Getting back up to speed after a week away and wanted to remind folks that tomorrow night at 10pm on HBO is the premiere of Lisa Jackson excellent documentary The Greatest Silence: Rape in the Congo.
Here is a rerun of an interview I did with Lisa when the film premiered at Sundance earlier this year.
Women & Hollywood: Why did you want to make this movie?
Lisa Jackson: It's an invisible story as a lot of women's stories are, the horrific tale of the systematic rape and mutilation of hundred and thousands of women. It's just stunning to me that nobody was reporting it. The NY Times did one story on this angle of the war. But what they are doing to women…not only the militias from the neighboring countries but the Congolese army itself. I interviewed soldiers who were raping the very women they were supposed to be protecting.W&H: It was amazing that when you were talking to the rapists how they had a complete and total disconnect from the harm they were actually causing.
LJ: They [the Congolese army] see themselves as just "raping" whereas the militias are the one who mutilate the women and fire guns into their vaginas. But the end result is exactly the same. The women are shunned, turned out from their villages and abandoned. So the end result is exactly the same and that they parse the difference is just ridiculous, the disconnect is pretty profound.W&H: You made yourself a character in the film. Why did you do that?
LJ: It wasn't something I was initially going to do but people who saw rough cuts said that I absolutely had to because it was through telling them my story [of being raped] that the barriers between us came down.W&H: What compelled you to go to the Congo?
LJ: Here was this story, the stories of these women and no one was telling it. It seemed important to me not to have some hand wringing piece but to actually listen to the women's stories. These are women who are silent and to be able to share their story with someone who was not judging them was an experience none of them ever had.
I went to Kinshasa on frequent flyer miles and with documentaries you never know what you are getting into. I don’t have much experience shooting in conflict zones but a friend working with the UN Peacekeepers was able to get me a UN credential. I then made my way east to where the real nightmare was unfolding.W&H: How did it feel being a first world white woman going into a third world country?
My radar is particularly attuned to those voices, which are the other side of war. I thought for years of doing a survey film on the fate of women and girls in conflict zones because of the ongoing devastating effects of war. So I went to the worst place first to shoot.
I am continuing the theme and have been to Colombia twice in the last three months doing a film on displaced women. It is said that 60% of the women in Colombia have suffered either physical or sexual violence. This is another one of those invisible stories, and it is a requirement of a documentary to find stories that otherwise you would never hear about.
LJ: I thought that through before I went. I was a white woman in the bush with a camera. I might as well have been dumped from a spaceship. I thought that as much as I could it was important to let them know I was one of them so I brought photographs to demystify where I was coming from and I shared my story of rape. They kept asking me about the war [thinking that rape only occurs in timer of war]. They asked lots of questions including, did you family know you were raped? How was it is you got married? They were fascinated that I had a boyfriend, and they were stunned to hear that I chose not to have children.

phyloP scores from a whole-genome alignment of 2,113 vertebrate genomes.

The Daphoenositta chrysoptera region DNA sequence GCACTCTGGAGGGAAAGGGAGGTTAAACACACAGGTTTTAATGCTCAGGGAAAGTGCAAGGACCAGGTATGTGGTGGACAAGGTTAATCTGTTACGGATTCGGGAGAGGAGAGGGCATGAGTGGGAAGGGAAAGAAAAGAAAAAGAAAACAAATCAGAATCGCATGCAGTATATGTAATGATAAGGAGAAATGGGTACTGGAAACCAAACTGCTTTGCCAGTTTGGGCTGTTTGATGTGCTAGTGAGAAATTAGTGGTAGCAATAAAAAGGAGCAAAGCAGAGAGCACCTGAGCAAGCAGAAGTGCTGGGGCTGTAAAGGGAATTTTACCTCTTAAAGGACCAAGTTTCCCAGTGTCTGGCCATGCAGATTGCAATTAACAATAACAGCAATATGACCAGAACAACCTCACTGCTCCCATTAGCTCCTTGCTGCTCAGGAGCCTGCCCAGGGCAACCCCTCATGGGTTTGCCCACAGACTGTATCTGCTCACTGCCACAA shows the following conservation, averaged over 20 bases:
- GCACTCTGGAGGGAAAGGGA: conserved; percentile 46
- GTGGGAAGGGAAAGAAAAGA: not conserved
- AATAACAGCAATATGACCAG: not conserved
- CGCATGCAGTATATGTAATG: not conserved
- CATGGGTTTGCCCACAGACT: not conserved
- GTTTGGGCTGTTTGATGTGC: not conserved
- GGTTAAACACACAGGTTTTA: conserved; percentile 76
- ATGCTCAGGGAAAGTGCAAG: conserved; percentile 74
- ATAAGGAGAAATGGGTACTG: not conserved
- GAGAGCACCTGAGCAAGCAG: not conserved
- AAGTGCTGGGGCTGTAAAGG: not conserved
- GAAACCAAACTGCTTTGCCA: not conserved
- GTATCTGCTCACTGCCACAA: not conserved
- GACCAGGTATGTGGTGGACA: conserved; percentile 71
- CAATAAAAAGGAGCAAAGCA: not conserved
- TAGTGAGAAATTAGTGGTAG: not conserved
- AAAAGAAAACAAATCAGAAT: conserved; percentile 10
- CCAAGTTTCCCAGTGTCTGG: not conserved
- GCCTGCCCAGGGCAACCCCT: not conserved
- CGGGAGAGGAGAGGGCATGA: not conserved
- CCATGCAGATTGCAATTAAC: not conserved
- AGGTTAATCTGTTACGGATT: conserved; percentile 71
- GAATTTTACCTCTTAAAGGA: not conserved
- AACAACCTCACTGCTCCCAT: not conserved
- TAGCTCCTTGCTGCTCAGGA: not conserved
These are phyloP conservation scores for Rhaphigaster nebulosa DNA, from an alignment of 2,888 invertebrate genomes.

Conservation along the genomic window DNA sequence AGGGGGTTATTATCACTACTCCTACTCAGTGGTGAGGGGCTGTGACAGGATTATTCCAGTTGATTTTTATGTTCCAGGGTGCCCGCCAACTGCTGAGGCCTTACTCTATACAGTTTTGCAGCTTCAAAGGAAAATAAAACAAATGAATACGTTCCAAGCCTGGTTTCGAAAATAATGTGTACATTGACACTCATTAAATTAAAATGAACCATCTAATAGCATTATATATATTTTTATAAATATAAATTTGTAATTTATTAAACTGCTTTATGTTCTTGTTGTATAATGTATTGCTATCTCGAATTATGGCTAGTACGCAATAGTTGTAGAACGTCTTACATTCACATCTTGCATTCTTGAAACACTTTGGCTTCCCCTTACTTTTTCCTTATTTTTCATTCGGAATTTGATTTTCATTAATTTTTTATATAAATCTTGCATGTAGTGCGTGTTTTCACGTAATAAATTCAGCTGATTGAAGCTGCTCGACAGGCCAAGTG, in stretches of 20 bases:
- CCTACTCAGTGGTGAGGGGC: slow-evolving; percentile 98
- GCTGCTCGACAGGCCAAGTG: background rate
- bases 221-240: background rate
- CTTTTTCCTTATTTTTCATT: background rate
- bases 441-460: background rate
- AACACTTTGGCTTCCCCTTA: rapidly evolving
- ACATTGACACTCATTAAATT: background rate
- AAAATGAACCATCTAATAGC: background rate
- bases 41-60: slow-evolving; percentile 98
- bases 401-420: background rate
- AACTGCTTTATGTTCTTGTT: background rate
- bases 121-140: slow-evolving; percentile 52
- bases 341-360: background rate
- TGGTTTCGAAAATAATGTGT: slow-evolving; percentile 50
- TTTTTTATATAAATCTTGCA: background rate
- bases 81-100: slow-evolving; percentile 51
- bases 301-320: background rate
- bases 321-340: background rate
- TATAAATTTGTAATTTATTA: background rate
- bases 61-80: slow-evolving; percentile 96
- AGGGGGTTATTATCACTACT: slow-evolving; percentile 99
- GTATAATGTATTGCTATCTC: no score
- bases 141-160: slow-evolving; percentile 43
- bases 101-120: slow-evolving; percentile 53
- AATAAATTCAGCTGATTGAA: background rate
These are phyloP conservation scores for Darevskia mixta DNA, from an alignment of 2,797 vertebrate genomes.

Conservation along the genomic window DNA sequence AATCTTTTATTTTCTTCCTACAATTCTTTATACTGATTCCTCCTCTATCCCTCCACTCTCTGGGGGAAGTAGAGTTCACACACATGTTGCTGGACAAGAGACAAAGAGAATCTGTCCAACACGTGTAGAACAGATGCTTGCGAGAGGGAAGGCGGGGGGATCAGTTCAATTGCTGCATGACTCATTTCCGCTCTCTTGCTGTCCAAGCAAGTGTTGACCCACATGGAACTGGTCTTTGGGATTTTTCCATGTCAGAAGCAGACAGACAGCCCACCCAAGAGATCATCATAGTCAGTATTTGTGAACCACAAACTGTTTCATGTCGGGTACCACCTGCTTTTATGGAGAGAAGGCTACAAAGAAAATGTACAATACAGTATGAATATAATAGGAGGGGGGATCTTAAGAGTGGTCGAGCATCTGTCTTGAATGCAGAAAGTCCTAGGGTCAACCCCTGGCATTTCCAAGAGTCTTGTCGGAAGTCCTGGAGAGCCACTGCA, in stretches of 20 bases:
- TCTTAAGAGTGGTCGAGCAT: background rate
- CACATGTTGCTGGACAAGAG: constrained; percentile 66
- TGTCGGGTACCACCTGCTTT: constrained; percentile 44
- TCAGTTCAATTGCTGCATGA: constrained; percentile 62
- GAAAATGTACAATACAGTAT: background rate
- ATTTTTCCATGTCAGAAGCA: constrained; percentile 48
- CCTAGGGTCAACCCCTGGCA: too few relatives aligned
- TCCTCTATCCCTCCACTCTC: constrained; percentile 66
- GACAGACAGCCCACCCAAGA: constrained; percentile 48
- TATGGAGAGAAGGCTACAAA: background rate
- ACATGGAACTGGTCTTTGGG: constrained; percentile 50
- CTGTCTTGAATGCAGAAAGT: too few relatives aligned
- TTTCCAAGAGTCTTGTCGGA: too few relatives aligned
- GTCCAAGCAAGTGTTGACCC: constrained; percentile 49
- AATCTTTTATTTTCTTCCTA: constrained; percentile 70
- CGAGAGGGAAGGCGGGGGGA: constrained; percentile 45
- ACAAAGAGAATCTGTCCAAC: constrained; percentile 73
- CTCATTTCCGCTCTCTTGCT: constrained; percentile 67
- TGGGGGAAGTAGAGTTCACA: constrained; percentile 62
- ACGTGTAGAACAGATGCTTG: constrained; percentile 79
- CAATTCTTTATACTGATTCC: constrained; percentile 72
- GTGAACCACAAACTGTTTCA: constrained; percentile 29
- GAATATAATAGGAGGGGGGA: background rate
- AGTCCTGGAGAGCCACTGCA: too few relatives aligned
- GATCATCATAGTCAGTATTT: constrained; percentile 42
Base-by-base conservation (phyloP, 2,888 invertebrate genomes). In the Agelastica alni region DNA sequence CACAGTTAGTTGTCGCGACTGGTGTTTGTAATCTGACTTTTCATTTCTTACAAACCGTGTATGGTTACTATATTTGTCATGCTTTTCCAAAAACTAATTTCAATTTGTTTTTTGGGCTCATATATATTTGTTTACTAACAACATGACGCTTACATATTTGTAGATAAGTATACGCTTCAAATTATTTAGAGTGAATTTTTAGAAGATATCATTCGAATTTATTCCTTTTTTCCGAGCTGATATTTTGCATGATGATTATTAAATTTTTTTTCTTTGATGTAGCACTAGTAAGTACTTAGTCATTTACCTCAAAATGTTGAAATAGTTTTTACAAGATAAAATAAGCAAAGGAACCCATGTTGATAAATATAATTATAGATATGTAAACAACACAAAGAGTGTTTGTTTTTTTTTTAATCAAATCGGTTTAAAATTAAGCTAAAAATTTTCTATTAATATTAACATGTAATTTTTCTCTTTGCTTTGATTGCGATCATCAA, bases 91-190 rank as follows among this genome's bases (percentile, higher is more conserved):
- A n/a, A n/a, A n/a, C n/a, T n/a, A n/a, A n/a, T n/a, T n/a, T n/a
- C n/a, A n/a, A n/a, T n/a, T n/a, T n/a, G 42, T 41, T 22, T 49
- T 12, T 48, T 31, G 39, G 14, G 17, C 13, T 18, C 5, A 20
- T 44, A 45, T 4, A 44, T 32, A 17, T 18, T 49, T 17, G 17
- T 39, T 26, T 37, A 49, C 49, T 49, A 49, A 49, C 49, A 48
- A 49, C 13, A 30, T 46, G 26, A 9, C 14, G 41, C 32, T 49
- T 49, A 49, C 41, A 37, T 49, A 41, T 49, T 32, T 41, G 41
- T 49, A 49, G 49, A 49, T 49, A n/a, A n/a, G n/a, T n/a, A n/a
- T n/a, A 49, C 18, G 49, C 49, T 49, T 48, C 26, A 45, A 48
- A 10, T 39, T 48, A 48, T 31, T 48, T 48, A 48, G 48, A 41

Their questions pointed to how different we really were. I feel an intense responsibility to them. It was the rare woman who would tell me her story without pleading for help for her and her sisters.W&H: Why do you think that women directors are so well represented in documentaries versus features?
LJ: I've only made documentaries for 35 years, but the thing about docs especially now, is that you have the option of doing it on your own. On this film I shot it, did the sound, directed, and edited it -- I was a one-person band. I tried for almost a year to get funding. I have never done a doc this way but you really do have that option especially working on a small scale. You have a lot more control. This is also a film that nobody would have funded because it's such a bummer subject, but once people see it they are shocked that nobody has done it before. I knew that once I got over there are started filming that I would get support because people would see from the women's faces hear their stories and realize what a compelling subject it was.W&H: What can people do to help?
LJ: We are putting together an outreach strategy around the culture of impunity to hopefully pressure the Congo government to prosecute rapists. We will provide resources where people can donate money. But also it's important for the first world to look at its role. This is an economic war. The blood of Congolese women are on our cell phones. It's important to understand that it's not just a bunch of crazy Africans killing each other. There is an economic imperative behind the pillaging, killing and rape.
To strike at the women is to strike at the heart of the culture. If you destroy women the civilization collapses.For more information and to see the trailer: http://www.thegreatestsilence.org/